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Fernando Gago: Ex-Real Madrid midfielder now in the frame for Boca Juniors coaching job

Of all the rivals he faced in his career, Fernando Gago tended to suffer his worst misfortunes when lining up against Marcelo Gallardo's River Plate.

The wonderfully elegant midfielder, who could have gone on to be one of the world's best in his position had it not been for his chronic injury problems, suffered no fewer than three serious Achilles heel ruptures in Superclasicos while playing for River's arch-rivals Boca Juniors, in 2015, 2016 and 2018.

Those setbacks, added to two separate cruciate ligament tears, all in the space of five years, ultimately forced Gago to hang up his boots at the end of last year at the relatively young age of 34.

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Now, he is up against River once more, this time from the safety of the bench, in one of the most important matches so far in his fledgling coaching career.

On Thursday, the coach of Aldosivi returns to River's Estadio Monumental home for the second time since taking over command of the Mar del Plata outfit at the start of 2021.

But while that last trip, which ended 4-1 in the hosts' favour, was little more than a dead rubber for Gago and his troops, bottom of the Copa Liga Profesional group after a difficult debut season on the bench, much more is at stake this time round.

The ex-Real Madrid and Argentina ace returns to Nunez flying high in the league standings, and victory would mean Aldosivi finish the round joint-top after eight games. It is a remarkable turnaround for a team which managed just three victories in the first half of the year, and one which has delighted their thoughtful young coach.

“I think we played a great game today,” Gago signalled following Saturday's 3-0 thrashing of Copa champions and fellow early title hopefuls Colon. “We managed to take our chances.

“They had their chances, with their quality and play, they threatened. But the team stood firm, played as we wanted and I'm really happy with the win... speaking in general terms, it was a complete performance.”

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Perhaps just as important as the results – Aldosivi have won four of their last six, with only a last-minute equaliser suffered at the hands of Atletico Tucuman denying them a fifth – is the manner in which they have come.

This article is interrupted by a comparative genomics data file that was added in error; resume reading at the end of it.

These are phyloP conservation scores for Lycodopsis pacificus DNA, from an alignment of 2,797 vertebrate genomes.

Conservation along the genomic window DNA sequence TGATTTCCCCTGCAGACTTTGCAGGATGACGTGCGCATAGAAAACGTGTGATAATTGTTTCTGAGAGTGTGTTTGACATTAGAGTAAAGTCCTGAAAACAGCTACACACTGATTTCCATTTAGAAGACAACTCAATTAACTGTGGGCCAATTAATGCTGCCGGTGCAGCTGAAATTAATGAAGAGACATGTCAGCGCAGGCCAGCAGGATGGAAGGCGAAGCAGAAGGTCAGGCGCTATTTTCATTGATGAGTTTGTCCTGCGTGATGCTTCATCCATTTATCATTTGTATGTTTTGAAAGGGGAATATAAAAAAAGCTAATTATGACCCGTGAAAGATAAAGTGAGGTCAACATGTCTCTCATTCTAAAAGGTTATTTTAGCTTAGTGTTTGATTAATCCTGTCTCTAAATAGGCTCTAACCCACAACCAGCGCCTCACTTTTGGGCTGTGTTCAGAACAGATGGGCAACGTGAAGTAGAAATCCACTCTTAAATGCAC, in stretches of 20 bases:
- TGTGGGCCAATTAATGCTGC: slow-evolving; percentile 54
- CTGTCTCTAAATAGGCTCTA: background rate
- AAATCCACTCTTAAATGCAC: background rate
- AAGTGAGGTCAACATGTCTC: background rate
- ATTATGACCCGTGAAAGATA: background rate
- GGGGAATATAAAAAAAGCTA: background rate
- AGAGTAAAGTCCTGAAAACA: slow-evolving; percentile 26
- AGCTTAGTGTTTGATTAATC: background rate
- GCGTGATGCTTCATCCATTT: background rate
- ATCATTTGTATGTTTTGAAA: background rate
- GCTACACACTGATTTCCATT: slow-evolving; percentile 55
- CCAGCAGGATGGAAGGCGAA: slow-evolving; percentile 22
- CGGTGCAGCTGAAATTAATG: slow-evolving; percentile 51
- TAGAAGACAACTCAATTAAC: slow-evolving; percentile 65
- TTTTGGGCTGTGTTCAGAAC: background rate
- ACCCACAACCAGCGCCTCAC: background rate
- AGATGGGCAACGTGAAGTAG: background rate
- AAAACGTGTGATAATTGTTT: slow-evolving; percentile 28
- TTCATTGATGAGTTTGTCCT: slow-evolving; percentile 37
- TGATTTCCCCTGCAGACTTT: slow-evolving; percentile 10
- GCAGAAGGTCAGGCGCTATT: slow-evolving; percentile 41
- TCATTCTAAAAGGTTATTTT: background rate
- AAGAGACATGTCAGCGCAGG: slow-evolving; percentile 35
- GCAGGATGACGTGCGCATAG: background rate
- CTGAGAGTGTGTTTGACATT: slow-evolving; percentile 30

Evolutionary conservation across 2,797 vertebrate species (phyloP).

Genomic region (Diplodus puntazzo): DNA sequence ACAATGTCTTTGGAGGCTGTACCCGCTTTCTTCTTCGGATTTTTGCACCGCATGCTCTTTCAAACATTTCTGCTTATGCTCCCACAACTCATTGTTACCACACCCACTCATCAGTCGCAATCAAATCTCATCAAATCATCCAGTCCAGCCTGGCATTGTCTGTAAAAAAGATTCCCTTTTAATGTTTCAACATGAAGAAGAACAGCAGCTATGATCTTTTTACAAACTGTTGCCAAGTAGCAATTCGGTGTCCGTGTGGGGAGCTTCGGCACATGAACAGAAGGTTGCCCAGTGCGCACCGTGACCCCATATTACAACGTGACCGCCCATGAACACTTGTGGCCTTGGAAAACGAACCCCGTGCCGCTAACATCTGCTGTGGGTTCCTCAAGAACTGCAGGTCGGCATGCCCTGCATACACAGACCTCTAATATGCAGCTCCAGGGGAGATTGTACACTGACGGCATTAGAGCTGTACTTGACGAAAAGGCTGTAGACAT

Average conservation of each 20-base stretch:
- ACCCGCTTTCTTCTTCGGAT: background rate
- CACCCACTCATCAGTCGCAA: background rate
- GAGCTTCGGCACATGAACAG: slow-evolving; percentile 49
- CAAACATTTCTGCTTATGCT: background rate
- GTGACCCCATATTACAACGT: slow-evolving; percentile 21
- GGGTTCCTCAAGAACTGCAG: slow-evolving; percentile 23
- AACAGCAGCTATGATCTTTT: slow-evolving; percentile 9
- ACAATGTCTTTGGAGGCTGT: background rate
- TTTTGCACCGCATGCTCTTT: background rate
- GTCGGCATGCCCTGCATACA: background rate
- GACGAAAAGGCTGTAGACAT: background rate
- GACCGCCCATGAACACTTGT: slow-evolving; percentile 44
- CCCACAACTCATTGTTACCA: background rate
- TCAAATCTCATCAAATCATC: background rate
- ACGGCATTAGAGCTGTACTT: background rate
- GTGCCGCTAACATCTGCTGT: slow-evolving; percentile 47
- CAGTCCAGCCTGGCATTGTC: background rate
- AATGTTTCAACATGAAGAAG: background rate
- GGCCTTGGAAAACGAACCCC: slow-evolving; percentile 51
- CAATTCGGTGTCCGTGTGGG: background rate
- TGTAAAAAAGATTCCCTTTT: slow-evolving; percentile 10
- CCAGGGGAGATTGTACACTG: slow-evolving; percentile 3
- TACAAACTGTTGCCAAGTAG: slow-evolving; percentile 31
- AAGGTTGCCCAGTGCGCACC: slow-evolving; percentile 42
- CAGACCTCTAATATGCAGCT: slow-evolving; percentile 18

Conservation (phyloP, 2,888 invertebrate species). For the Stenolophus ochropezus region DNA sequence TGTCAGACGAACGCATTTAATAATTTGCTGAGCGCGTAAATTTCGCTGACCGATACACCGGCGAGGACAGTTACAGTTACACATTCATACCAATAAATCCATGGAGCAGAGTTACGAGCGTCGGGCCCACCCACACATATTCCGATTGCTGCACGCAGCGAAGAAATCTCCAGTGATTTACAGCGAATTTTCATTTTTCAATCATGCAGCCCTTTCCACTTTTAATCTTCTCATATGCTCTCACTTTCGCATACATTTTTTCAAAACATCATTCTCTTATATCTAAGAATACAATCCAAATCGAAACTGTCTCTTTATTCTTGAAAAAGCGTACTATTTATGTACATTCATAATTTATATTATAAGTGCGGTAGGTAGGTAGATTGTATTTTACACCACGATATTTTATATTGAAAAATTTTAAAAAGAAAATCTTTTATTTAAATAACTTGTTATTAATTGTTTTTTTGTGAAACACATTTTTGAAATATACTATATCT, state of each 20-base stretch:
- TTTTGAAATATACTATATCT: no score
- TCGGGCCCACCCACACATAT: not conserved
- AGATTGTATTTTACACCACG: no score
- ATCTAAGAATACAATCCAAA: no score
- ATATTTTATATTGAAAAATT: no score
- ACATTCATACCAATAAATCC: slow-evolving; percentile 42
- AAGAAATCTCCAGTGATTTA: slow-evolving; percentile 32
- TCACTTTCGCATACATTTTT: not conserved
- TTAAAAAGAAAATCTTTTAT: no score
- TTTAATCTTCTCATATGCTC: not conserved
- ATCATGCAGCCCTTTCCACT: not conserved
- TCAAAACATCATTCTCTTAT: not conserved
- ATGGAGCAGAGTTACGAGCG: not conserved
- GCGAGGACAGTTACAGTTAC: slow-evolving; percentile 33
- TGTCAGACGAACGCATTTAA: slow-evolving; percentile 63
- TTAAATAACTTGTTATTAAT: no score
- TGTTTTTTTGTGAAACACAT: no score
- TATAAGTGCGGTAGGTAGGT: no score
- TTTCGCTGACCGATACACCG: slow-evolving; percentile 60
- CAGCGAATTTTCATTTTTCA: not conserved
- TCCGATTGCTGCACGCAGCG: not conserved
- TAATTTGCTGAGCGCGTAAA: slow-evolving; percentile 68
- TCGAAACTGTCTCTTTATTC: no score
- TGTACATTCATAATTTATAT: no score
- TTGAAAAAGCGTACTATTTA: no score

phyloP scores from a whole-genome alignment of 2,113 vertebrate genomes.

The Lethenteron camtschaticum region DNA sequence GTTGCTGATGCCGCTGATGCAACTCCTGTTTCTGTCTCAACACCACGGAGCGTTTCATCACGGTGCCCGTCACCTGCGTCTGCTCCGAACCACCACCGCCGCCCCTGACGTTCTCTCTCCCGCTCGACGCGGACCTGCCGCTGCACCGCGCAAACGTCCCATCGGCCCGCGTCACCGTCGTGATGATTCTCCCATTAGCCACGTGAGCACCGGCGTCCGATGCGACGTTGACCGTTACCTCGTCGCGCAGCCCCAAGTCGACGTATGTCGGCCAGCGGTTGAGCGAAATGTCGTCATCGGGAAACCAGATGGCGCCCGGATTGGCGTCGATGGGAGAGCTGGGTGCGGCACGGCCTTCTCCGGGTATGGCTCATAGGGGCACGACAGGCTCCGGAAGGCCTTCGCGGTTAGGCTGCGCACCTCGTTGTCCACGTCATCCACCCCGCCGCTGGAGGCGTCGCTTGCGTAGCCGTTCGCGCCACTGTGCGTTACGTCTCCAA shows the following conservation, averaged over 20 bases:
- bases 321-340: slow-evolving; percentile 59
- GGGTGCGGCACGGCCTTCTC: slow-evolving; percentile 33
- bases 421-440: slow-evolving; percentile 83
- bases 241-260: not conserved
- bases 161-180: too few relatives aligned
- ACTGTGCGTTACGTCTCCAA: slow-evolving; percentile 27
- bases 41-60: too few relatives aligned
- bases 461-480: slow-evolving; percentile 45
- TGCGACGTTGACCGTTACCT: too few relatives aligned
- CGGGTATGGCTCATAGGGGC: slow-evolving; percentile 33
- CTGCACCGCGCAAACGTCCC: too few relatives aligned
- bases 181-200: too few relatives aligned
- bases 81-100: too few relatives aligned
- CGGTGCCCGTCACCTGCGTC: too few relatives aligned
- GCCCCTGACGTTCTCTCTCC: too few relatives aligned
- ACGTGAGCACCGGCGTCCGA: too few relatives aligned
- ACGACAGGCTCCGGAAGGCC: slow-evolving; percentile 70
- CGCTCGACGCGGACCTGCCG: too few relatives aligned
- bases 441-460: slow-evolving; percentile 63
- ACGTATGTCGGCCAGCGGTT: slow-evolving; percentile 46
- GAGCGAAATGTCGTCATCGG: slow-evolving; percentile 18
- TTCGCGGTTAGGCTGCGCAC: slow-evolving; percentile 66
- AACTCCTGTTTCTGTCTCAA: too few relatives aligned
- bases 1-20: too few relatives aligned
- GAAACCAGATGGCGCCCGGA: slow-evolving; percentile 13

Right from the start, and despite severe budgetary limitations which mean his first-team squad is largely made up of Primera and second-tier journeymen, young cast-offs from bigger sides and grizzled veterans like 39-year-old ex-Newcastle defender Fabricio Coloccini, Gago set his stall out with regards to how he wanted to play.

Even when Aldosivi were struggling, they were playing an attractive, dynamic, possession-based game which won their coach plenty of admirers if not necessarily goals and points.

He continues to adhere to those ideals, albeit with slightly less emphasis on keeping the ball above all else, and having worked hard on the team's threat on the break.

The acquisition of 34-year-old Uruguayan warhorse Martin Cauteruccio has finally given them the scoring touch in front of goal that was so sorely lacking previously.

“We try to dominate the game in every stadium,” he added. “We have our game plan and we want to implement it in every match. Sometimes it pays off, other times the opponent stops us, but I think we are on the right track.”

Located out on Argentina's windswept Atlantic coast in a city which only tends to make the news in summer, when it almost seems like the entire country and certainly all of its celebrities flock to its beaches, the achievements of a team like Aldosivi tend to get overlooked by the Buenos Aires-centric media.

With Gago in the hot-seat, though, the Tiburon (Sharks) are turning heads, particularly in the vicinity of La Boca.

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Gago's old club are currently without a permanent coach following Miguel Angel Russo's departure and inevitably, given his recent run of success, his name has come up as a possible candidate.

One can expect his old team-mate Juan Roman Riquelme, then, will be watching Thursday's River clash closely as a potential early audition for future Superclasico combat at the Boca helm. Gago himself, meanwhile, appears to be in no rush to leave his current job.

“I am under contract with Aldosivi until December. Right now, I am not even thinking about [coaching Boca], it's not in my head and I'm not thinking it through,” he told ESPN back in May. “I live for the day, that's how I am. That's why I signed a one-year contract.

“We all want to move forward, but now I'm comfortable with Aldosivi. I like the idea of putting a project together, I want to leave something here.

“There is something more important than my desire: skills. I have to feel capable, with clear ideas and the confidence to see them through. Coaches have to grow and learn and that comes with time and also mistakes.”

The past eight months, beginning his career in the middle of a pandemic and financial meltdown across much of Argentine football, has certainly proved a crash course for Gago, and one which he has negotiated superbly.

Aldosivi are playing some of the best football in the country, and picking up points in the process – and if the coach can hold his own against River and continue to impress, he may well receive the call from the Bombonera sooner rather than later.